Compare fixed rate mortgages in Ireland
Find the best fixed rate mortgages in Ireland using our comparisons. Search by property value, mortgage loan and repayment term for the lowest interest rates.
LatestMortgage interest rates
The European Central Bank (ECB) sets interest rates for the euro area every six weeks.
As of 26 October, the latest headline rate is 4.50%, the highest rate since 2000.
When the ECB rate changes your lender can increase or reduce your mortgage rate if you’re on a variable rate, but is under no obligation to do so. Those on tracker mortgages may feel the impact of changes immediately.
If you have a fixed rate mortgage, the interest rate will stay the same until your deal ends.
What is a fixed rate mortgage?
It’s a mortgage where the interest rate is fixed for a set amount of time.
This means the amount you pay for your mortgage each month remains the same during the fixed rate period.
Fixed rate mortgages are suitable for:
Fixed rate terms typically last for between one and ten years, but you may be able to get one for up to 25 years. Most lenders will offer a range of fixed rates so you can choose the term that best fits your needs.
Fixed rate mortgages differ from variable rate mortgages, where the interest rate and your monthly repayment fluctuate throughout the mortgage term.
What is the Indicative APRC (Annual Percentage Rate of Charge)?
Mortgage lenders are required to quote the Annual Percentage Rate of Charge (APRC) when advertising a borrowing rate. Its purpose is to help you compare the true cost of borrowing.
The APRC shows you the total cost of a mortgage, including fees, over the entire period of the loan.
For example, a 2 year fixed rate mortgage with an introductory rate of 1.99% and a booking fee of €999 that reverts to the lender’s standard variable rate (SVR) of 4.19% for the next 23 years ends up with an APRC of 3.7%.
The rate is indicative because it’s based on a typical mortgage of €100,000 over a 20 year term.
How long are fixed rate mortgages for?
With the recent launch of longer term fixed rates, this type of home loan could be described as two distinct types of mortgage.
- Short-term fixed rate mortgages
- Lifetime fixed rate mortgages
Most lenders offer short term fixed rate mortgages for between one and seven years. However several lenders offer 10 year fixed rate mortgages and one offers ‘lifetime’ mortgages up to 30 years.
When your fixed rate mortgage ends, the lender will revert the mortgage to a Standard Variable Rate (SVR) unless you switch to a new mortgage loan.
Are there charges if you switch to a fixed rate?
If you’re on a variable rate mortgage, you’re not locked into a deal so you can switch whenever you like.
However, if you are tied into your fixed rate deal and switch before your fixed term ends you’ll have to pay an early repayment charge (ERC), which could be expensive. Check with your lender before switching.
Once your term has finished, you’ll switch to the lender’s standard variable rate (SVR), and can switch your mortgage without penalty.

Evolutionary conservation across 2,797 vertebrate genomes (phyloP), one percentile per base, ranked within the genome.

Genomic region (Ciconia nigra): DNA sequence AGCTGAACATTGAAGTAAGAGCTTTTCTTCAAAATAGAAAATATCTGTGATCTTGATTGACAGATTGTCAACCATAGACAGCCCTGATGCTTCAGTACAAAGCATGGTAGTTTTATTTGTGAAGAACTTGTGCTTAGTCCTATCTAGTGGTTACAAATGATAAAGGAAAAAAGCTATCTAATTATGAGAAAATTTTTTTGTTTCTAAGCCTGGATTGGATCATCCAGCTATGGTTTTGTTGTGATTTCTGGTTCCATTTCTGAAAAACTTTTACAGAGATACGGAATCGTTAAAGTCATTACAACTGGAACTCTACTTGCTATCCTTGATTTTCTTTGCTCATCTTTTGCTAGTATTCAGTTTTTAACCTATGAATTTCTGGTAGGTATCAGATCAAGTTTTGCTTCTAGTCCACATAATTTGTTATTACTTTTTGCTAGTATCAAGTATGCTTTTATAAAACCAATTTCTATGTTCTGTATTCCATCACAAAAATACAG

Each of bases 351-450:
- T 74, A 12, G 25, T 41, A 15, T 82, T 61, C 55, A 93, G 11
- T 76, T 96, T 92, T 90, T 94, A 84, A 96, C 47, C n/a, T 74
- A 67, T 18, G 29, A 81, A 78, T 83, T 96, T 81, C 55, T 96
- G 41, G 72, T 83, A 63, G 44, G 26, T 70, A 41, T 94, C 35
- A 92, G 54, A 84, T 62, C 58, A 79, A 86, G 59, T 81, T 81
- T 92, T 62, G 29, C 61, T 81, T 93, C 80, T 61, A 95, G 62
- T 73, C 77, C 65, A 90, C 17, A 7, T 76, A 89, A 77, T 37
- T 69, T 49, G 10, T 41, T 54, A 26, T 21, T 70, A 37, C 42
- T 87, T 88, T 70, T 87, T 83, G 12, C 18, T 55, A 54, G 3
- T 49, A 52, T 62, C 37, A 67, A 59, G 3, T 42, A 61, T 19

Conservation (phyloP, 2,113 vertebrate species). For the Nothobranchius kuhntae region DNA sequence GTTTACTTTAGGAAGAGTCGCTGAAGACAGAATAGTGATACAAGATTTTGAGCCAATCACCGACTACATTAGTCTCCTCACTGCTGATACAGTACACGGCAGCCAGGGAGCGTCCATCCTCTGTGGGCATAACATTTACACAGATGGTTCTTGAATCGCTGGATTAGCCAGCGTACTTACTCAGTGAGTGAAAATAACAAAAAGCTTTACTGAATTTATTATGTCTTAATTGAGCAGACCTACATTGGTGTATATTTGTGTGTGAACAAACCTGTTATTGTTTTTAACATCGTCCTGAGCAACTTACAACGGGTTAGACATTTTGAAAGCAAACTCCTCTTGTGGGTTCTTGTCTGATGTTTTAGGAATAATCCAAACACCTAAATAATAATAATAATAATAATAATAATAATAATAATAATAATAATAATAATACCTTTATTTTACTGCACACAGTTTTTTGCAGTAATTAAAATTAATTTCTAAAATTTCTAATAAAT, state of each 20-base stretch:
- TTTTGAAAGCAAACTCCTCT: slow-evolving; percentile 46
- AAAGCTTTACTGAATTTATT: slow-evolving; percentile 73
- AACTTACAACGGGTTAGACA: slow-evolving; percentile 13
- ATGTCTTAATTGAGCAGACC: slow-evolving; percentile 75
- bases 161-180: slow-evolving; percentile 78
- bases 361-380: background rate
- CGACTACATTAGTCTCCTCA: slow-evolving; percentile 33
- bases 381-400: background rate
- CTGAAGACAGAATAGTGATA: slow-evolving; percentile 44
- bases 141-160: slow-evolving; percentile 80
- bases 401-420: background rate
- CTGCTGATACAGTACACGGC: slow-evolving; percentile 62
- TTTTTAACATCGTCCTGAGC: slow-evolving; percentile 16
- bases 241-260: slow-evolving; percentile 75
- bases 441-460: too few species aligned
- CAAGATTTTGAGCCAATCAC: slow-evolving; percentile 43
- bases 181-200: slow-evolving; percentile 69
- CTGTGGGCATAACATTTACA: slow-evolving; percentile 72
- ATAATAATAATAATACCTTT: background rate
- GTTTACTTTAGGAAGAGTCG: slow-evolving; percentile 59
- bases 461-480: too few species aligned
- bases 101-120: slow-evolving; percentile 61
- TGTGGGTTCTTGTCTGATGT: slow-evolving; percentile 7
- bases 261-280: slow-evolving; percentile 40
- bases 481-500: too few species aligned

What happens when your fixed rate mortgage ends?
When the term ends, you’ll switch over to the lender’s standard variable rate (SVR).
Once you are on your lender’s SVR you are free to:
- overpay your mortgage as much as you like
- redeem your mortgage and pay off the outstanding balance
- switch lenders
Are fixed rate mortgages cheaper than variable rate mortgages?
As interest rates stay sky-high across the board, some fixed mortgages have the lowest rates available right now. A fixed rate offers peace of mind during turbulent times too.
Figures from the Central Bank of Ireland reveal over 80% of new mortgages in Ireland are now fixed, as homeowners look for stability amid rising rates.
With such a big difference between the lowest and highest fixed rate on the market, you could still save thousands of euros if you switch once your fixed rate term ends.
How to choose the right fixed rate mortgage
You’ll need to decide the best fixed rate term for your needs, so several factors must be considered.
The stability of a long term fixed rate loan is good for budgeting, but if interest rates drop, you could be stuck on a higher interest rate. Take into account your financial outlook and the likelihood of interest rates changing.
The term that best matches your needs depends on your:
In the past, you’d typically pay a lower interest rate on a short fixed term and a higher rate if you want to fix it for longer. However, due to recent interest rate rises from the European Central Bank, that isn’t necessarily the case.
What is the cheapest fixed rate deal?
Choosing the best fixed rate mortgage isn’t as simple as picking the cheapest deal.
There are several factors to weigh up. For example, with cheaper, one or two year fixed rates you’ll need to factor in the costs associated with switching your mortgage. This is because you’ll need to remortgage more frequently with a shorter fixed term loan.
On the other hand, if you opt for a longer fixed rate and interest rates drop during your fixed period, you won’t be able to switch and take advantage of a cheaper deal while you’re tied in.
This could have a significant impact if you’re locked into your mortgage deal for a long time.
Tips for finding the best fixed rate mortgage
Use our mortgage search to find the best rates and apply directly to the lender or via a mortgage broker.
What happens next?
An Approval in Principle (AIP), is a letter from a lender showing the amount they could lend you based on some initial checks. It’s free to get an AIP, and usually valid for six months.